Japan, China, and the Growth of the Asian International Economy, 1850-1949

Hardcover | July 13, 2005

EditorKaoru Sugihara

not yet rated|write a review
Modern Asian economic history has often been written in terms of Western impact and Asia's response to it. This volume argues that the growth of intra-regional trade, migration, and capital and money flows was a crucial factor that determined the course of East Asian economic development.Twelve chapters are organized around three main themes. First, economic interactions between Japan and China were important in shaping the pattern of regional industrialization. Neither Japan nor China imported technology and organizations, and attempted to "catch up" with the West alone. Japan'sindustrialization took place, taking advantage of the Chinese merchant networks in Asia, while the Chinese competition was a critical factor in the Japanese technological and organizational "upgrading" in the interwar period. Second, the pattern of China's integration into the international economy was shaped by the growth of intra-Asian trade, migration, and capital flows and remittances. While the Western impact was largely confined to the littoral region of China, intra-Asian trade was more directly connected withChina's internal market. Both the fall of the imperial monetary system and the rise of economic nationalism in the early twentieth century reflected increasing contacts with the Asian international economy. Third, a study of intra-Asian trade and migration helps us understand the nature of colonialism and the international climate of imperialism. In spite of the adverse political environment, East Asian merchant and migration networks exploited economic opportunities, taking advantage of colonialinstitutional arrangements and even political conflicts. They made a contribution to national and regional economic development in the politically more favourable environment after the Second World War, by providing the valuable expertise and entrepreneurship they had accumulated prewar. Thecharacter of the international order of Asia, governed by Western powers, especially Britain, but shared also by Japan for most of the period, was "imperialism of free trade", although it eventually collapsed by the late 1930s.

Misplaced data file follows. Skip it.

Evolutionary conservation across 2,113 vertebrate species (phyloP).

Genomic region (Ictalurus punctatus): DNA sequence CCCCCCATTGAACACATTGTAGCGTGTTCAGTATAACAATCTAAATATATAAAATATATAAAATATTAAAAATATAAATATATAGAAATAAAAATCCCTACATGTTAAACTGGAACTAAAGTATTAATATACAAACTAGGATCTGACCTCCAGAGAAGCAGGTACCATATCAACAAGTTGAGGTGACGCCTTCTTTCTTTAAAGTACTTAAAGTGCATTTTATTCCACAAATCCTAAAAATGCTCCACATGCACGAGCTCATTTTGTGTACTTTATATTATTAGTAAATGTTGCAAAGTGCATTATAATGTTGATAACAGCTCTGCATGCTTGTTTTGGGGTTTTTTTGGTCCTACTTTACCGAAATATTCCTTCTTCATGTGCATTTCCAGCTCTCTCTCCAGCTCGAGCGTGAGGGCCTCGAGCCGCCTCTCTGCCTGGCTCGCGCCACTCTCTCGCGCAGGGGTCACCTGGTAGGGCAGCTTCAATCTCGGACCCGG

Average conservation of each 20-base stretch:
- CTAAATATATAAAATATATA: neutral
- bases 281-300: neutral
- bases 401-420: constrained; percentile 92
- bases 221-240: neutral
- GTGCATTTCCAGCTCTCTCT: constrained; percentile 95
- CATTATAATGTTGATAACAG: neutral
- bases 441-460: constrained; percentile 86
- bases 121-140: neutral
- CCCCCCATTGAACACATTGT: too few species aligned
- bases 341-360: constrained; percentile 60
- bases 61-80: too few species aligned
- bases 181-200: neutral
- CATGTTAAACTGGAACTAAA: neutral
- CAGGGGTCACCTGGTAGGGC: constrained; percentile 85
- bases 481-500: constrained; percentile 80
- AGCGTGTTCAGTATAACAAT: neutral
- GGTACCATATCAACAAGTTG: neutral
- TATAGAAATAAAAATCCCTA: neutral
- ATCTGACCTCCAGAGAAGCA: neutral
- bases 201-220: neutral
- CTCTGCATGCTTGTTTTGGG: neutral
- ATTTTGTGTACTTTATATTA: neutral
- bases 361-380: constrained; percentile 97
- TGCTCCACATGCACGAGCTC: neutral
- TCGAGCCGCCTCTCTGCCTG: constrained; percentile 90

Pricing and Purchase Info

$283.29 online
$390.00 list price (save 27%)
Ships within 1-3 weeks
Ships free on orders over $25

From the Publisher

Modern Asian economic history has often been written in terms of Western impact and Asia's response to it. This volume argues that the growth of intra-regional trade, migration, and capital and money flows was a crucial factor that determined the course of East Asian economic development.Twelve chapters are organized around three main ...

Kaoru Sugihara has been Professorial Research Associate in the Department of History at SOAS, University of London, since July 1996, as well as Professor of Economic History in the Graduate School of Economics, Osaka University. He is Visiting Scholar at the Reischauer Institute of Japanese Studies, Harvard University until March 2004...

other books by Kaoru Sugihara

Format:HardcoverDimensions:320 pages, 9.21 × 6.14 × 0.89 inPublished:July 13, 2005Publisher:Oxford University PressLanguage:English

The following ISBNs are associated with this title:

ISBN - 10:0198292716

ISBN - 13:9780198292715

Customer Reviews of Japan, China, and the Growth of the Asian International Economy, 1850-1949

Reviews

Extra Content

Table of Contents

1. Kaoru Sugihara: 1. Japan, China and the Growth of the Asian International Economy, 1850-1949: An IntroductionPart 1 Chinese Merchants and the Japanese Cotton Industry2. Kazuko Furuta: Kobe Seen as part of the Shanghai Trading Network: The Role of Chinese Merchants in the Re-export of Cotton Manufactures to Japan3. Naoto Kagotani: The Role of Chinese Merchants in the Development of the Japanese Cotton Industry, 1890-19414. Takeshi Abe: The Chinese Market for Japanese Cotton Goods, 1914-1930Part 2 The Rise of Economic Nationalism in China5. Akinobu Koroda: The Collapse of the Chinese Imperial Monetary System6. Harumi Goto-Shibata: Japanese and British Perceptions of Chinese Boycotts in Shanghai: With Special Reference to the Anti-Japanese Boycotts, 1928-19317. Toru Kubo: The Tariff Policy of the Nationalist Government, 1929-1936: A Historical AssessmentPart 3 China's Internal Integration in an International Perspective8. Man-houng Lin: China's Inter-regional Relations in the International Economy, 1850-19499. Hajime Kose with Kaoru Sugihara: Foreign Trade, Internal Trade and Industrialisation: A Statistical Analysis of Regional Commodity Flows in China, 1914-1931Part 4 The Growth of China's Contacts with Taiwan and Southeast Asia10. Man-houng Lin: The Taiwanese Merchants and Taiwan-China Trade, 1895-193711. Kaoru Sugihara: Patterns of Chinese Emigration to Southeast Asia, 1869-1939